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Why think beyond code?
How soft skills make a world of difference in the way you grow at your career, and why it matters.
Most good software engineers dedicate their lives to catching up with the latest trends in tools, programming languages, and frameworks. And, that is not necessarily a bad thing. It pays well to be on the top of your game, especially if you intend to frequently move between jobs. And if you’re a new software developer or just a few years into your role, I believe this is the right to do as well. But as the years pass by and things get more sophisticated, this approach doesn’t scale. Besides, unless you dream to be coding even at the time of your retirement, it doesn’t even make sense.
Coding is a small part of the larger game.
Like it or not, most software solutions merely address a small part of a larger business problem. The code you write or the software solution being developed won’t make any sense if it doesn’t fit into the larger business solution. Whether you just started your software career or are many years into it, it always makes sense to understand what your code is solving for the businesses your company serves. Only after that, you would have a greater understanding of your impact on the company. Coding is not the same as building, and rightly so.
Code keeps changing; underlying principles don’t.
Most code keeps changing with changing all the time. Changes in business needs, changes in the technology stack and frameworks, people moving out, or new hires - everything changes code all the time. The only things that don’t really change are the underlying principles of programming - which is also why good companies always focus on CS fundamentals such as data structures and algorithms, allowing candidates to program in their choice of language during the interviews. Only when you think beyond code, you can develop a stronghold of such software principles, ultimately gaining mastery over software engineering itself.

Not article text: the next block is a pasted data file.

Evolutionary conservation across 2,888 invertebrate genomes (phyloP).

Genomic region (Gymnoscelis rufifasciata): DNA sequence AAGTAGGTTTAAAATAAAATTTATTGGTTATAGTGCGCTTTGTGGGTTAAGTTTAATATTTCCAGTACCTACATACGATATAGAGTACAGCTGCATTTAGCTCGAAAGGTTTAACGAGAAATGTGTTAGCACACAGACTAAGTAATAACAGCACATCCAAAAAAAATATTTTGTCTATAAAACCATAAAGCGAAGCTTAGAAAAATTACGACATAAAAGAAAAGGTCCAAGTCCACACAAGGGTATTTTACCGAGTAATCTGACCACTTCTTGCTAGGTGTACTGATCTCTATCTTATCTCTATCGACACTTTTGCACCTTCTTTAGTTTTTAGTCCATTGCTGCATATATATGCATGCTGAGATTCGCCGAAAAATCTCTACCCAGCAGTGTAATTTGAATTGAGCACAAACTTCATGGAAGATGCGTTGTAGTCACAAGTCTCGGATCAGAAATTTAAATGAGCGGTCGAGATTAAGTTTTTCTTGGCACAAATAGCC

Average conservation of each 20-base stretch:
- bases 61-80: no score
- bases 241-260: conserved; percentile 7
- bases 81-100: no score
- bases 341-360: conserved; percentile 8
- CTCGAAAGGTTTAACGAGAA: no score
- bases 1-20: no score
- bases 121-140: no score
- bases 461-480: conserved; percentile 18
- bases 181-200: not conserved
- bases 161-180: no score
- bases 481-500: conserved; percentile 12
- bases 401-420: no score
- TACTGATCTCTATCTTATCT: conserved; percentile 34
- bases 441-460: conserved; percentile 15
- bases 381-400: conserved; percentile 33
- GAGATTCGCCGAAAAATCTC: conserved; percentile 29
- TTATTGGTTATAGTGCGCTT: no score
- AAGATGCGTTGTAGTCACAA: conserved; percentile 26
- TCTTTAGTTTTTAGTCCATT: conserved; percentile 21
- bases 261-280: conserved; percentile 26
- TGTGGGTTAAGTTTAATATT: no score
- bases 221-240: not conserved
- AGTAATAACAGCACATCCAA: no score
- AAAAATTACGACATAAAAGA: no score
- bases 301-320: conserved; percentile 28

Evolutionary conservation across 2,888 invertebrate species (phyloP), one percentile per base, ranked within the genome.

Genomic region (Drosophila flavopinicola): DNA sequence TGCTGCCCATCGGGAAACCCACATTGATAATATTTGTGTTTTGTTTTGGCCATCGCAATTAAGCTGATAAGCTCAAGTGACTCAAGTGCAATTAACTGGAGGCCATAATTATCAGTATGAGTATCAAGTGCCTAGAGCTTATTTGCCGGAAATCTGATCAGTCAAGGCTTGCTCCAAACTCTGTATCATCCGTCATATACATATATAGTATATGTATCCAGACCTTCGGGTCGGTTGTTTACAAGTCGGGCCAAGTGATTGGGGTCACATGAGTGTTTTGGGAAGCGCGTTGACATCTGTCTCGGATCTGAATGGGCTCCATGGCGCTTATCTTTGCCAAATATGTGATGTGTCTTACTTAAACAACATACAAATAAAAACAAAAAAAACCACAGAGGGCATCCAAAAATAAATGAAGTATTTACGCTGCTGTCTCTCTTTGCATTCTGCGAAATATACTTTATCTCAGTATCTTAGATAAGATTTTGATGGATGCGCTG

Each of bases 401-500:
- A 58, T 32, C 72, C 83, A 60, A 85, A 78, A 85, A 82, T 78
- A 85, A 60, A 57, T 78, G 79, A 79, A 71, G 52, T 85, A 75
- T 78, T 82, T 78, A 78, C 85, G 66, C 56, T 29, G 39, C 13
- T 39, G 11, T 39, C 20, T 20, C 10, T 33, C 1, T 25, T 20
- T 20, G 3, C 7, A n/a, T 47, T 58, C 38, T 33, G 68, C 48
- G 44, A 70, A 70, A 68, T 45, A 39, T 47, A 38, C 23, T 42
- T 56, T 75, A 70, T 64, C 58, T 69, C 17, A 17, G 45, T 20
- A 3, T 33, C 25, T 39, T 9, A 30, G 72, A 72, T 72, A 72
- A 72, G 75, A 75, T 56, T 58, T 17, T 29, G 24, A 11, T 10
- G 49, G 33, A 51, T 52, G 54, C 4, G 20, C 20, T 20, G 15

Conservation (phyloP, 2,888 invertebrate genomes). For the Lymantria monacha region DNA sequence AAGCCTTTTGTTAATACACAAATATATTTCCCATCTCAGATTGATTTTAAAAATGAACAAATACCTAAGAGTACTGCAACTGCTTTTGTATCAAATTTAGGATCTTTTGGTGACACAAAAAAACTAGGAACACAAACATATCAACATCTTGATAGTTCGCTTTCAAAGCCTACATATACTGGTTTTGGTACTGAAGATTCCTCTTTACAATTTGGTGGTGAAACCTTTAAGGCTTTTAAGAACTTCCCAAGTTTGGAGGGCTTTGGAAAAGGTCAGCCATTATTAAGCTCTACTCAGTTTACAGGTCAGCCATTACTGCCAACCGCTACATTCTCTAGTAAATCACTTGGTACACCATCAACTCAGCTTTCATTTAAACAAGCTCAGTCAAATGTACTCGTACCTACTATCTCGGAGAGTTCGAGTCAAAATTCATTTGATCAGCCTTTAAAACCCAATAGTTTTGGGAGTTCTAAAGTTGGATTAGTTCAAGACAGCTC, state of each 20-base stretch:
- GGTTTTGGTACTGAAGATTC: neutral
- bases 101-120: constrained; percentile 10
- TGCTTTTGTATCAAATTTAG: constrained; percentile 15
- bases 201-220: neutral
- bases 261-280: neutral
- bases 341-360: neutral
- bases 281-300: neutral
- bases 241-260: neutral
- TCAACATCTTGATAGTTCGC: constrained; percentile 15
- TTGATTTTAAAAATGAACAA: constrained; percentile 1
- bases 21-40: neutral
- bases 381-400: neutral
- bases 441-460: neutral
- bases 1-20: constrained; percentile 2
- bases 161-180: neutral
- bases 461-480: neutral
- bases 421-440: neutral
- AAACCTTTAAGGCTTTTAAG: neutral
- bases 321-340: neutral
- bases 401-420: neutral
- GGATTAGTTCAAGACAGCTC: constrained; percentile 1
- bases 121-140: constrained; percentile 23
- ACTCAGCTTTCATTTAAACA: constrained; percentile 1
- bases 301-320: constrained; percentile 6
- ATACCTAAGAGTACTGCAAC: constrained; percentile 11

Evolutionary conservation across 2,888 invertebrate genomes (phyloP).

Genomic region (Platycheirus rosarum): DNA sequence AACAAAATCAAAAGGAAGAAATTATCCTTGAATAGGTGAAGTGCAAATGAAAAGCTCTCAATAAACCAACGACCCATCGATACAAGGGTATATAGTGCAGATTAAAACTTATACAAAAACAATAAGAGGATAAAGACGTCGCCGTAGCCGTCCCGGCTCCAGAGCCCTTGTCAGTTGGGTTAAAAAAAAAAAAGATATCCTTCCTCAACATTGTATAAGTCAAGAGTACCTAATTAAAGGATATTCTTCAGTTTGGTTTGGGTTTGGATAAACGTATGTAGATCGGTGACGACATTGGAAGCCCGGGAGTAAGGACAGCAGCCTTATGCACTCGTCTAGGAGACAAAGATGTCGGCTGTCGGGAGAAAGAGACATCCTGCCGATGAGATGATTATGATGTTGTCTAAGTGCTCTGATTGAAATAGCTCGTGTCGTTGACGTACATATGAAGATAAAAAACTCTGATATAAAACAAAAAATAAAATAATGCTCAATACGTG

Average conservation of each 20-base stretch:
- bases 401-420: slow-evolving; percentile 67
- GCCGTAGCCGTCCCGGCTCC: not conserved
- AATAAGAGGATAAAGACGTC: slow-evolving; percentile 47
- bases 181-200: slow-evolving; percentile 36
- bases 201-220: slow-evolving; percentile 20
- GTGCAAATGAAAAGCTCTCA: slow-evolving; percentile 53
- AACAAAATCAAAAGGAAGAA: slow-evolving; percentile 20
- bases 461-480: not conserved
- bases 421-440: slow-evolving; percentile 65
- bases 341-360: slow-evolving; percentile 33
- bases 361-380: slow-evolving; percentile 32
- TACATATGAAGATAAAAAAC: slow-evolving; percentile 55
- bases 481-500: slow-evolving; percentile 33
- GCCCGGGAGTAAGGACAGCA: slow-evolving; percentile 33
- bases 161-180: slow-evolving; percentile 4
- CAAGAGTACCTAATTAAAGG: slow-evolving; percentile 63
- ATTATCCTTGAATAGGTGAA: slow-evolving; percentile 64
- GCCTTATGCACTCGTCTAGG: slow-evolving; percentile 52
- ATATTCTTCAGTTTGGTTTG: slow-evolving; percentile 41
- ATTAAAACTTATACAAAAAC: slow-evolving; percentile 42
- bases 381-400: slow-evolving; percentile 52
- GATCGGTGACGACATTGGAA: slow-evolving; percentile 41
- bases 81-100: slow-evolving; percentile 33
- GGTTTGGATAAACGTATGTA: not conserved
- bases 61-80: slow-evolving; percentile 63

Coding skills are the baseline for your career growth.
As a software engineer, if you cannot build, you are not an engineer in the first place. So, as you navigate your career, most people who work with you only view this as a baseline - something that’s a given. And as you perfect your engineering skills, what matters most to everyone you are working with is what you are known for beyond your coding skills. Your ability to articulate things in ways all the stakeholders can understand, your ability to make decisions and keep moving, your ability to evaluate risks and think of mitigations, or simply your ability to lead, among several others, are going to be the differentiators.
Coding for the sake of it will often lead to mundane work.
Many software engineers love to work on the latest and greatest code even if it means that they are working on mundane things that have little to no impact on the business problems they are solving; and to do that, they often cite lame excuses. Unless there is a clear relationship between the work you are doing and the business impact it could have, the enthusiasm could quickly fizzle out. Your motivation is high only when you are working on things that have a real business impact. Keep thinking beyond just coding every time - often applying the Pareto principle; 20% of your work could have 80% of the impact you want to make - and always pursue work that has the highest impact.
As you grow in your software engineering career, you would want to focus more on the soft-skills aspects of engineering than merely coding. That’s what we want to help you with, at devprinciples.co.
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